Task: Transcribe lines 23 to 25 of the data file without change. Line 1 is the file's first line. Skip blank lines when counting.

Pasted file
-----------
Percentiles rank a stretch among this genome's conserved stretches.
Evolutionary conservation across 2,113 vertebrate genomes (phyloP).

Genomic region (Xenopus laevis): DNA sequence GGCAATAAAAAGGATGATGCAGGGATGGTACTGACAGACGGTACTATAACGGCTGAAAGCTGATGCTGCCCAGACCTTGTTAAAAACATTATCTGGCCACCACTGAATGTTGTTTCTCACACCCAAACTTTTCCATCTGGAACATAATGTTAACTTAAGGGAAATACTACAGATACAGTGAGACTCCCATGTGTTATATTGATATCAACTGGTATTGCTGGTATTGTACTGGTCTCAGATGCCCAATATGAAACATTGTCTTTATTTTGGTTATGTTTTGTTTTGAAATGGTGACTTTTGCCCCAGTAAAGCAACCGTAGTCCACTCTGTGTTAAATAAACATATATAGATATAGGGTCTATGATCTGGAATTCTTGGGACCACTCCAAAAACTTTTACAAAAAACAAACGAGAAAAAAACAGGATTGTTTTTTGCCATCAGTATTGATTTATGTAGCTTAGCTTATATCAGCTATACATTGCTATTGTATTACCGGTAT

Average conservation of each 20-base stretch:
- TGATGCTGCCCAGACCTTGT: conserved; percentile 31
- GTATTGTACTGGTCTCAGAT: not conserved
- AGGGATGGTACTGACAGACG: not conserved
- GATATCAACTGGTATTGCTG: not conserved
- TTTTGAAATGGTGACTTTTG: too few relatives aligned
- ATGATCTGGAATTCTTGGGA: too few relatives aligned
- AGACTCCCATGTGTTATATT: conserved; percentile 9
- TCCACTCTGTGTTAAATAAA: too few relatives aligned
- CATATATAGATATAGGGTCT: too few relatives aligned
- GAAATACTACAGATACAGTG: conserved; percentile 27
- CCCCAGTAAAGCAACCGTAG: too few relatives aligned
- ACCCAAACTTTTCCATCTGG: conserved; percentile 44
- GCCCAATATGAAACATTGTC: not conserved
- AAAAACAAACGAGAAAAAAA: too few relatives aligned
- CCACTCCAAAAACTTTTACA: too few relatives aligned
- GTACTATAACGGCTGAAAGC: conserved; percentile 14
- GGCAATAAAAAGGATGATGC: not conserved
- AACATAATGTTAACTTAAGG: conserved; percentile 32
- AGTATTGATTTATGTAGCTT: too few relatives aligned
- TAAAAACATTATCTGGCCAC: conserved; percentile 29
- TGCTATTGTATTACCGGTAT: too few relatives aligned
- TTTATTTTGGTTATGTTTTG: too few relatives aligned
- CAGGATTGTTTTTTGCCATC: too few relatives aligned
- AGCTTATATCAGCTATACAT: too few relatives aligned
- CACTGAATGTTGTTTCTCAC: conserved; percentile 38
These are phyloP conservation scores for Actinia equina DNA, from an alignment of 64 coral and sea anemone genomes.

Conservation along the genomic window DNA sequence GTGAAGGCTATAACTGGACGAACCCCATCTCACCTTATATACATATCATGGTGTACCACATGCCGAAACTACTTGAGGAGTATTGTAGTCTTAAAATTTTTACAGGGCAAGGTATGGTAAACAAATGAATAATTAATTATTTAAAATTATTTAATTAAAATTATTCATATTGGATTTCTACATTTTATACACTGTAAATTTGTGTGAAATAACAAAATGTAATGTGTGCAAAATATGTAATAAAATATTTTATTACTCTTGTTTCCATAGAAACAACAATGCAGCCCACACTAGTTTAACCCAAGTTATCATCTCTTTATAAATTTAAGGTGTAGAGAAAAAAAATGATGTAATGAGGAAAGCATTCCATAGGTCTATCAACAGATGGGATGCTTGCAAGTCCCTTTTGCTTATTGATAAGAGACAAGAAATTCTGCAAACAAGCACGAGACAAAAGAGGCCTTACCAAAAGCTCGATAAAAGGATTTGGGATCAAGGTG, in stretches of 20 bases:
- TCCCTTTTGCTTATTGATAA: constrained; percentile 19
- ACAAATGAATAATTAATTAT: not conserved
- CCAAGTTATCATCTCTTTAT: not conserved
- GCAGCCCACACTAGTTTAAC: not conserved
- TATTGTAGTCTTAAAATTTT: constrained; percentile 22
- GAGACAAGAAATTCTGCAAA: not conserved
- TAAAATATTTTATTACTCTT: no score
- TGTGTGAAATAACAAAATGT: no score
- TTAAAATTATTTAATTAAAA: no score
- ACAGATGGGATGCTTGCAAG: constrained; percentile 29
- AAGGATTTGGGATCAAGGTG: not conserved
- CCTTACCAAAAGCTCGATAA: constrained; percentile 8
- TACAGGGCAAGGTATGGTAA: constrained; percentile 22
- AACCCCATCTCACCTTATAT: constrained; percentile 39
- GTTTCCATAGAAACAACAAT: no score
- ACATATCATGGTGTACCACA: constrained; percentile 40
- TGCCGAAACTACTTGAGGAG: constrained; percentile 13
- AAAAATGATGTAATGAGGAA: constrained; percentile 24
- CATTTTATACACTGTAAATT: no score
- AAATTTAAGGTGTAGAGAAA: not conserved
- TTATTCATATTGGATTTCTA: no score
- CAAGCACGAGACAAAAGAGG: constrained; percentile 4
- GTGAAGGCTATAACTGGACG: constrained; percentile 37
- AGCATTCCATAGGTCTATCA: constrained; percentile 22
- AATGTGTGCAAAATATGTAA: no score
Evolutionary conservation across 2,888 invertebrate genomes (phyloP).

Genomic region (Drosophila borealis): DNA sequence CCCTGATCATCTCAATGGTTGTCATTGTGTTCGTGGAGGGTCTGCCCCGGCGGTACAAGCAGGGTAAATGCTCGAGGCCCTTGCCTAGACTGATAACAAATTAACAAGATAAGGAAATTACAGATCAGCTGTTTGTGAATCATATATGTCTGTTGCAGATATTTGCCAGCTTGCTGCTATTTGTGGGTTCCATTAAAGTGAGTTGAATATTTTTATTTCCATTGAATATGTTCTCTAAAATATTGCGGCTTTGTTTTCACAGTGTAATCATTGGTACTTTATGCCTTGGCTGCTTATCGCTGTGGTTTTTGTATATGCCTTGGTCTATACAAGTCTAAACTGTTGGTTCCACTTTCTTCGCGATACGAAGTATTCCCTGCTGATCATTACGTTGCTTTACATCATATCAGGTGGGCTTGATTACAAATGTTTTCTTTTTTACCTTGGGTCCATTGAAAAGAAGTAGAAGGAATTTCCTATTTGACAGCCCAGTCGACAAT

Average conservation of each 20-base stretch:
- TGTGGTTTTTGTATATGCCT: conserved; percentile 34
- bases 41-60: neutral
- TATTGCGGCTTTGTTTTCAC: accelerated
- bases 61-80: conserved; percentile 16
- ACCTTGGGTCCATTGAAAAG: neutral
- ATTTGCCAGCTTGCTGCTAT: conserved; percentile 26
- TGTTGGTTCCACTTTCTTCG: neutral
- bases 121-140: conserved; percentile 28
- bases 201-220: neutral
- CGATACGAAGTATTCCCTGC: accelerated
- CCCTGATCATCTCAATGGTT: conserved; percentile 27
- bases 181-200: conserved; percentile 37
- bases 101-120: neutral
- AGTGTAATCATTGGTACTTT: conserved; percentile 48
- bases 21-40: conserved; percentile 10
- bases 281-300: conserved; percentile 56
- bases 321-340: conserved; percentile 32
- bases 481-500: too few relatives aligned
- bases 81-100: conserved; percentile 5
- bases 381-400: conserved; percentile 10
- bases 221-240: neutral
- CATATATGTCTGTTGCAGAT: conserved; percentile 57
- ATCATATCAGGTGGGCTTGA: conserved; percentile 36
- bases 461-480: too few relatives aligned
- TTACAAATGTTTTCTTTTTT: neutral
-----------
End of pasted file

- AGTATTGATTTATGTAGCTT: too few relatives aligned
- TAAAAACATTATCTGGCCAC: conserved; percentile 29
- TGCTATTGTATTACCGGTAT: too few relatives aligned